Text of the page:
Charlotte Talks: Why Does America Memorialize The Confederacy?

Jun 17, 2020

Wednesday, June 17, 2020

The nationwide uproar over police brutality and racism has led to the toppling and removal of Confederate monuments. How did these icons become part of the landscape in the first place?

This program originally aired March 12, 2019

A statue of Confederate soldier Henry Lawson Wyatt, who was said to be the first Confederate soldier to die in battle during the Civil War, is one of three Confederate statues on the State Capitol grounds in Raleigh.
Credit Ron Cogswell / Flickr

More than 1,700 monuments, statues, memorials and the like paying tribute to the Confederacy can be found across America, including about 100 in North Carolina.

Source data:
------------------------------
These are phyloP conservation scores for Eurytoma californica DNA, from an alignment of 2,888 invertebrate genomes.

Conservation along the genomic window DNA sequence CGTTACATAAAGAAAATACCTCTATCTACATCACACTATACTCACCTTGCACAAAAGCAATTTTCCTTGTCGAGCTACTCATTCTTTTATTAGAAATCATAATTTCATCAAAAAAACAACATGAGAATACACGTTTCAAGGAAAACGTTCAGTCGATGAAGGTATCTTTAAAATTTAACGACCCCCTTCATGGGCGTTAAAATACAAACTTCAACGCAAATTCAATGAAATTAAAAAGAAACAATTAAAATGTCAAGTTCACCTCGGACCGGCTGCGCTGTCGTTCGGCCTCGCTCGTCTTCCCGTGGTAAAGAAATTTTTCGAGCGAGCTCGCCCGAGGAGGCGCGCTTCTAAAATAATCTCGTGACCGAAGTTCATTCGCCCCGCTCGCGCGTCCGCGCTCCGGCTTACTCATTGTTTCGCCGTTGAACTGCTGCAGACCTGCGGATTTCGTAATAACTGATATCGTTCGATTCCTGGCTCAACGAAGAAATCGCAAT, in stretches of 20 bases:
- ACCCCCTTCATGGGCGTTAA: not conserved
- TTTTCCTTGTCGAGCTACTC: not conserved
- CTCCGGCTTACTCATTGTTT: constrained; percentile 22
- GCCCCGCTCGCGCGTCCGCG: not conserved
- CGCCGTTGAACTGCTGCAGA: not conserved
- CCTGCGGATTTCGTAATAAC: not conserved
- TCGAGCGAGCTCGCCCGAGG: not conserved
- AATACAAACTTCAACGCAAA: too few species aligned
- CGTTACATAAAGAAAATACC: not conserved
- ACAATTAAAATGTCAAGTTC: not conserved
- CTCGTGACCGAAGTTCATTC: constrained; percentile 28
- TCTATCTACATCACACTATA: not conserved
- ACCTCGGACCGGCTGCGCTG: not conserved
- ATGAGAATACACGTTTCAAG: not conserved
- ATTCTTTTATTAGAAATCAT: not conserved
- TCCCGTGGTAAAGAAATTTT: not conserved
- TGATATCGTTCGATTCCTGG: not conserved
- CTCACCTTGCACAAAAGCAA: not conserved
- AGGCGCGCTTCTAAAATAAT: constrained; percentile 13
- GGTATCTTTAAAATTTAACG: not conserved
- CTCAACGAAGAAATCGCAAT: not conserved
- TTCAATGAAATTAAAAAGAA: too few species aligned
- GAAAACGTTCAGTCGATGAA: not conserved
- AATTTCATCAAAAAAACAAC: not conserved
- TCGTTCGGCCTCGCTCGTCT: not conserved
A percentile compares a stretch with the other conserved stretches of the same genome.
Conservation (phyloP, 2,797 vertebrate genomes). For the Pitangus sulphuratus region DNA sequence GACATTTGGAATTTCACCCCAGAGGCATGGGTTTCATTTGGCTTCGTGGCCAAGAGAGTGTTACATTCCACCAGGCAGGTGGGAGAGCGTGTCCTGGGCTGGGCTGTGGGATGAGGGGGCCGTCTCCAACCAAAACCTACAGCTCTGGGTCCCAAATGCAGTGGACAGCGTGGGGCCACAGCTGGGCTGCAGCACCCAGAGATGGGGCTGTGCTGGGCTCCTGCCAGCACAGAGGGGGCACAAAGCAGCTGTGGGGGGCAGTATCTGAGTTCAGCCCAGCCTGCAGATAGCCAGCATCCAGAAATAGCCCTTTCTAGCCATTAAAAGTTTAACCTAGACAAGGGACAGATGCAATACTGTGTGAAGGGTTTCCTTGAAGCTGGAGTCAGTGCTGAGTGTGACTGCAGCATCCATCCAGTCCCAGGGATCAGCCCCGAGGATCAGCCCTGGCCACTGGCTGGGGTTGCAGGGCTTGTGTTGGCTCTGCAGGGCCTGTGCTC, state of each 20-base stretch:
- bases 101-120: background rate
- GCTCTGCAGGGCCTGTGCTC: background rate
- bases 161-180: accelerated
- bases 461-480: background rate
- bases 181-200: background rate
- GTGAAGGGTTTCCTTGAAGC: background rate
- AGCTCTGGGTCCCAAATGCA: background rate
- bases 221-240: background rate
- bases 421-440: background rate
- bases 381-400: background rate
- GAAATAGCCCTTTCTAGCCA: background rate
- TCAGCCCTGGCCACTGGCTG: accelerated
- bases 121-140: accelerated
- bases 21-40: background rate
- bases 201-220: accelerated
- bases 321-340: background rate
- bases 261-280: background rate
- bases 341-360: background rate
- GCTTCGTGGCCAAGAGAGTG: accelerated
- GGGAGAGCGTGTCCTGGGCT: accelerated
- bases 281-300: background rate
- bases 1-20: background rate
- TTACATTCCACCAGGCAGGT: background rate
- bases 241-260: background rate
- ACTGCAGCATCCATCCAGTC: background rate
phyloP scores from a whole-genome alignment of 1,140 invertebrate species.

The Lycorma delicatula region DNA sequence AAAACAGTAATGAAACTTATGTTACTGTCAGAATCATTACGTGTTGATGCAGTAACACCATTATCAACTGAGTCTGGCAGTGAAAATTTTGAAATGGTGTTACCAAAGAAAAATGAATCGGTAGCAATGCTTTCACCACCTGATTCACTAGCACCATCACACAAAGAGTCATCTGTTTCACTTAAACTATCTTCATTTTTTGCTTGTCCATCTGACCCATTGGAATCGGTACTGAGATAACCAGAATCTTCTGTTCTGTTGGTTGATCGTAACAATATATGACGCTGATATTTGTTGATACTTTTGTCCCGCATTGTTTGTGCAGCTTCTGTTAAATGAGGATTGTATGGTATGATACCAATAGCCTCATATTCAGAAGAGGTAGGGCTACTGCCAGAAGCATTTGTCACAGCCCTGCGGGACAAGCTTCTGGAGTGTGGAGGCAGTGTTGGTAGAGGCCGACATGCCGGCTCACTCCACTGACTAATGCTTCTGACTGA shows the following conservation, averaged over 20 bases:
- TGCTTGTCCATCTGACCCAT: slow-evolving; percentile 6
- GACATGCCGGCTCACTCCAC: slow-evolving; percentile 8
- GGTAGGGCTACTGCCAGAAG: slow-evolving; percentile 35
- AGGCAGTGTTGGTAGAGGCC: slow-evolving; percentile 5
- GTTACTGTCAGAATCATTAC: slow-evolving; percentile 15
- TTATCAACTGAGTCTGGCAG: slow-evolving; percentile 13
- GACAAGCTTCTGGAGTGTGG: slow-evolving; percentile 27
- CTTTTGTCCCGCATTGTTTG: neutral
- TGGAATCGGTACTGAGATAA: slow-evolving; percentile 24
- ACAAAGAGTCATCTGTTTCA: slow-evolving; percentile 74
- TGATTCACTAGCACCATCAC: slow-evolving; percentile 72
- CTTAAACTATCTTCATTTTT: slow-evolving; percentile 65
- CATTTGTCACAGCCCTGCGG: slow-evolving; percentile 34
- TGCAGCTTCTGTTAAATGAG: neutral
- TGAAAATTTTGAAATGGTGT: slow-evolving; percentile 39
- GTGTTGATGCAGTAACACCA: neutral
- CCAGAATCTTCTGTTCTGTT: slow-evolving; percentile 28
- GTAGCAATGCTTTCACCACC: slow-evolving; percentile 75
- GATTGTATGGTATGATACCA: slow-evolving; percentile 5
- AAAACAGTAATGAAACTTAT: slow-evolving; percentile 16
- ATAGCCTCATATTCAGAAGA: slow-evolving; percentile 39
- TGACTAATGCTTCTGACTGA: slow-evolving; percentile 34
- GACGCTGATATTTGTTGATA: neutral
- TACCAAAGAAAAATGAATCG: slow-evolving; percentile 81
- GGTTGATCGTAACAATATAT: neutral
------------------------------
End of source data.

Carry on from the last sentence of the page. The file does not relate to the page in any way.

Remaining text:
For some, especially here in the South, they are a piece of heritage, a view that’s shared by Donald Trump. But for many, they are a painful reminder of the country’s past – not just the Confederacy, but also the Jim Crow era in which these icons sprang up.

While the debate about their future continues, protesters are taking matters into their own hands -- toppling many of them as part of the unrest over the police killing of George Floyd.

What’s the story behind these monuments? What do their continued presence say about America?


Karen Cox, UNC Charlotte, professor of history, expert on Southern history and culture (@SassyProf)

Hilary Green, University of Alabama, associate professor of history and co-director of the African American Studies program (@HilaryGreen77)

William Sturkey, UNC Chapel Hill, assistant professor of history, expert on race in the American South (@william_sturkey)